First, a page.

OS X and iOS are very wise. They know full well that you'll encounter files you want to import into Photos in several places on your Mac and iOS devices, including from within other apps. In this column, you'll discover several convenient sidedoors into Photos that work whether the program is running or not.
On your Mac
When you use the following import commands, OS X quietly and efficiently adds the files to a waiting folder in the Photos Library package file and, the next time you launch your System Photo Library (the main library that works with iCloud Photo Library), your digital goodies are automatically imported. You'll find them at the end of the All Photos album, though they're also visible in Photos view inside the moment the file chronologically belongs to. Here's how to do it:
Finder. Control-click an item anywhere in the Finder and choose Share > Add to Photos from the resulting shortcut menu or, if the item is in a Finder window, click the Share icon in the window's toolbar and choose Add to Photos. You can also import the file by dragging it atop the Photos icon in your dock, or onto the Photos window itself if it's open.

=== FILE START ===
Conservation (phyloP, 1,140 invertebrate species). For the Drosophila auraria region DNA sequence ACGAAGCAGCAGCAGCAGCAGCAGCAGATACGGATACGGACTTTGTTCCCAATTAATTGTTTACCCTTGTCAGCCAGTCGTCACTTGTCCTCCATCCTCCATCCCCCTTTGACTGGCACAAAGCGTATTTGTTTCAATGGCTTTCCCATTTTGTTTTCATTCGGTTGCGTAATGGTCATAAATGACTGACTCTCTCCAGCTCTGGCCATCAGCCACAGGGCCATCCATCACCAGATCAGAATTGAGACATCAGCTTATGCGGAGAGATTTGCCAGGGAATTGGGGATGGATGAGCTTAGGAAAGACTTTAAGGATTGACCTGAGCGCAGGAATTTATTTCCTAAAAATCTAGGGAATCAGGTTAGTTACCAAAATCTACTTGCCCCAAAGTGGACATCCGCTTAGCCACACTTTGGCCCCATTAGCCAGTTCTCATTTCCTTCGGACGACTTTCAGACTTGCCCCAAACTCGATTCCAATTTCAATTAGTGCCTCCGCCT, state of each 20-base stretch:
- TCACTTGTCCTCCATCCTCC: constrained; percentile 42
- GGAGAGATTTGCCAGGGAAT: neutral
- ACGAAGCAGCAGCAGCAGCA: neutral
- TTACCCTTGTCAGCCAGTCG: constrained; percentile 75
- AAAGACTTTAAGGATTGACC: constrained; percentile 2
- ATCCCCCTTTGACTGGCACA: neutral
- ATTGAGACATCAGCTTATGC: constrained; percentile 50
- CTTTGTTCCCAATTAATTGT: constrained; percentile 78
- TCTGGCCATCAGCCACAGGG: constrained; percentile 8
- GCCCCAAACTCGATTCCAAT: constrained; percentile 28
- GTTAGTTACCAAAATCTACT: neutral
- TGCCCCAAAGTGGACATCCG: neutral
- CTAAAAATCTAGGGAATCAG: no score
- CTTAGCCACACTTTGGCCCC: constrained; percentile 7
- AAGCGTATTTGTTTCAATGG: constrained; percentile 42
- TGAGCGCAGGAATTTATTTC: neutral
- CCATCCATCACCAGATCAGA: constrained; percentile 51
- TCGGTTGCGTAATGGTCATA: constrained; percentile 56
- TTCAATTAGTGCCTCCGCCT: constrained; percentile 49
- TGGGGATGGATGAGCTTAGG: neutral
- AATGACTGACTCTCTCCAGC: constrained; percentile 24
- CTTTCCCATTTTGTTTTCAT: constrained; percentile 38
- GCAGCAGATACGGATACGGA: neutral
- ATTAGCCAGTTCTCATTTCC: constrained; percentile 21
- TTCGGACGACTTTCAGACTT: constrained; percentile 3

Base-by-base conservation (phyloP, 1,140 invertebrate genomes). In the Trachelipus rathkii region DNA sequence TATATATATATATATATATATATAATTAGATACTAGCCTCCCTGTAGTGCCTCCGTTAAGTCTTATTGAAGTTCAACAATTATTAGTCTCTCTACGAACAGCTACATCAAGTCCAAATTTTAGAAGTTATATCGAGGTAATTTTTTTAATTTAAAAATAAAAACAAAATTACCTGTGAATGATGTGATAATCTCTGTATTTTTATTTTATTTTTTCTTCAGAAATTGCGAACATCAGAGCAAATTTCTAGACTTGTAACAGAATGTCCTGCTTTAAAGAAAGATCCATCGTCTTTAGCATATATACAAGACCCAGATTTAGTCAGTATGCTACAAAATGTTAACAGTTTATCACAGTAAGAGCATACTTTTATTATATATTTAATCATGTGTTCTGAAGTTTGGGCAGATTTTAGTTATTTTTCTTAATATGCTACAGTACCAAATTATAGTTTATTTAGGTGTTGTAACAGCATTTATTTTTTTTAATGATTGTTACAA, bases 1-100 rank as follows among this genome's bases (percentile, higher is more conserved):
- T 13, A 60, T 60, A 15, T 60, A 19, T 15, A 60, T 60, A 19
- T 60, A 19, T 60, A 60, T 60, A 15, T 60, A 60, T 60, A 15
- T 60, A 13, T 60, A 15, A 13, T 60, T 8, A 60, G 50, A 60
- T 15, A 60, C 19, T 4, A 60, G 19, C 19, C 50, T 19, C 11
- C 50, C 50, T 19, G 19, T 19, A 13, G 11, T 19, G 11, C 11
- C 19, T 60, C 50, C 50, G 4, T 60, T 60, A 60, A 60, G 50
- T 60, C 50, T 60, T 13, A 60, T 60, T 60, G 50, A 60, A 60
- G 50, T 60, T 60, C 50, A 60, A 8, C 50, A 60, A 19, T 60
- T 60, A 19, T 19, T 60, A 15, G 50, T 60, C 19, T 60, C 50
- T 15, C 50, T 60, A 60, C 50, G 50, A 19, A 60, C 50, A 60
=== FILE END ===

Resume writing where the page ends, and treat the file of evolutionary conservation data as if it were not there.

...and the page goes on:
Mail. If you get an email with a picture or video attached, simply Control-click the item and from the shortcut menu that appears, choose Export to Photos or Share > Add to Photos. You can also drag the item atop the Photos icon in your dock.
Messages. If you receive an image in the Messages app on your Mac, Control-click it and choose Add to Photos Library from the shortcut menu. Alternatively, you can drag the image from the Messages app onto the Photos icon in your dock or atop the Photos window itself.
Safari. If you're on a surfing Safari (ha!) and browsing a webpage or accessing your webmail, you can save an image on the page or in an email message by Control-clicking it and choosing Add to Photos Library. You can also drag the file onto the Photos icon in your dock.
Photo Booth. If you capture an image using the Photo Booth app (it's preinstalled on your Mac), select the image and then click the Share icon and choose Add to Photos. Or, simply drag it onto the Photos icon in your dock or onto the Photos window itself.
Preview. If you open an image in the Preview app, click the Share icon in Preview's toolbar and choose "Add to Photos".
This trick also lets you import images into Photos from apps that don't sport a share icon. Shockingly, the selfish app list includes Apple's own Pages, Keynote, and TextEdit, as well as Adobe's Acrobat and Reader, and (unsurprisingly) all of the Microsoft Office apps.
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